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Ten dominant or codominant trees were sampled from a 29-year-old black spruce stand, released at age 19, and ten of comparable dbh from a 77-year-old, unthinned stand. A variety of characteristics, including taper, volume, and specific gravity of the bole, as well as the change in specific gravity with age at breast height, were determined for trees from both stands. The older trees had significantly less taper, shorter crowns, approximately 1.9 times more merchantable volume and 10% higher specific gravity. The juvenile period for specific gravity was approximately 60 years. The higher specific gravity and merchantable volume of the older trees resulted in approximately 2.1 times more solid wood in the merchantable bole.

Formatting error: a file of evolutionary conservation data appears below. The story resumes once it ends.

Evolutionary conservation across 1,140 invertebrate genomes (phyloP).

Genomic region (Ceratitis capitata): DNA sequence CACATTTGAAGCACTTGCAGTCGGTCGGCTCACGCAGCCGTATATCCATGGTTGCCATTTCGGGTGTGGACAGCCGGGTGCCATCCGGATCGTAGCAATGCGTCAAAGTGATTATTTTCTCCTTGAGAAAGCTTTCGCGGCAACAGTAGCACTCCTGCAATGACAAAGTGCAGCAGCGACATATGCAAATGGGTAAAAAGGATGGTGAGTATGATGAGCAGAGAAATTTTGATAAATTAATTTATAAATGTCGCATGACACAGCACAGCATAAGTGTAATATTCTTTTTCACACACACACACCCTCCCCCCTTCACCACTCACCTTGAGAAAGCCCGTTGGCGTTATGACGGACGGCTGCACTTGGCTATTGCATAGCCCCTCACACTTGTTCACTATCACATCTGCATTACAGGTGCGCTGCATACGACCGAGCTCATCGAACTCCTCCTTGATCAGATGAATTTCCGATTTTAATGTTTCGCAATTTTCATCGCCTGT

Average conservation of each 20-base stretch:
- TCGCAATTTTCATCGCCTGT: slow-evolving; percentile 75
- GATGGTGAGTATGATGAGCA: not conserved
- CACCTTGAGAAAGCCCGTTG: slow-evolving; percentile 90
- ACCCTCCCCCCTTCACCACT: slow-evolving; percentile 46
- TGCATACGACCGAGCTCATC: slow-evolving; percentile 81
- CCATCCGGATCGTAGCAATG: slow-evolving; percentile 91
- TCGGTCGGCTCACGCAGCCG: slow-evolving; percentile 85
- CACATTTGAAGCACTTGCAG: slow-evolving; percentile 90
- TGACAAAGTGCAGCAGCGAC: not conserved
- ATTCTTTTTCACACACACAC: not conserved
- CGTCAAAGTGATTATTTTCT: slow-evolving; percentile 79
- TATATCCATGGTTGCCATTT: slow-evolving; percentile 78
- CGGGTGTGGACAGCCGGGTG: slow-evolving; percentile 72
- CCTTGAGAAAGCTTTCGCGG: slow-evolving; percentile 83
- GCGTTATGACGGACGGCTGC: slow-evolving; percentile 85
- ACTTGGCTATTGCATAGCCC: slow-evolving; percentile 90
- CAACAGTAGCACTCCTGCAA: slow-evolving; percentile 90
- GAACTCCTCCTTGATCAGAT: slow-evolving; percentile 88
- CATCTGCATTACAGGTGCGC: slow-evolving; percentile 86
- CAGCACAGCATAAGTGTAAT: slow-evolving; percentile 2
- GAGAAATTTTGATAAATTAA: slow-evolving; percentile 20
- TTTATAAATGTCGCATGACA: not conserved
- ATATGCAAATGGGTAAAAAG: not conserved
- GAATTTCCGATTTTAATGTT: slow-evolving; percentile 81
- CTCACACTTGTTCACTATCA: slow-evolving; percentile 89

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Maine Agricultural Experiment Station
black spruce, wood properties
Wood Science and Pulp, Paper Technology
Shepard, R.K., Shottafter, J.E., and W.C. Bragg. 1991. Stand age and density effects on volume and spcific gravity of black spruce. Maine Agricultural Experiment Station Technical Bulletin 139.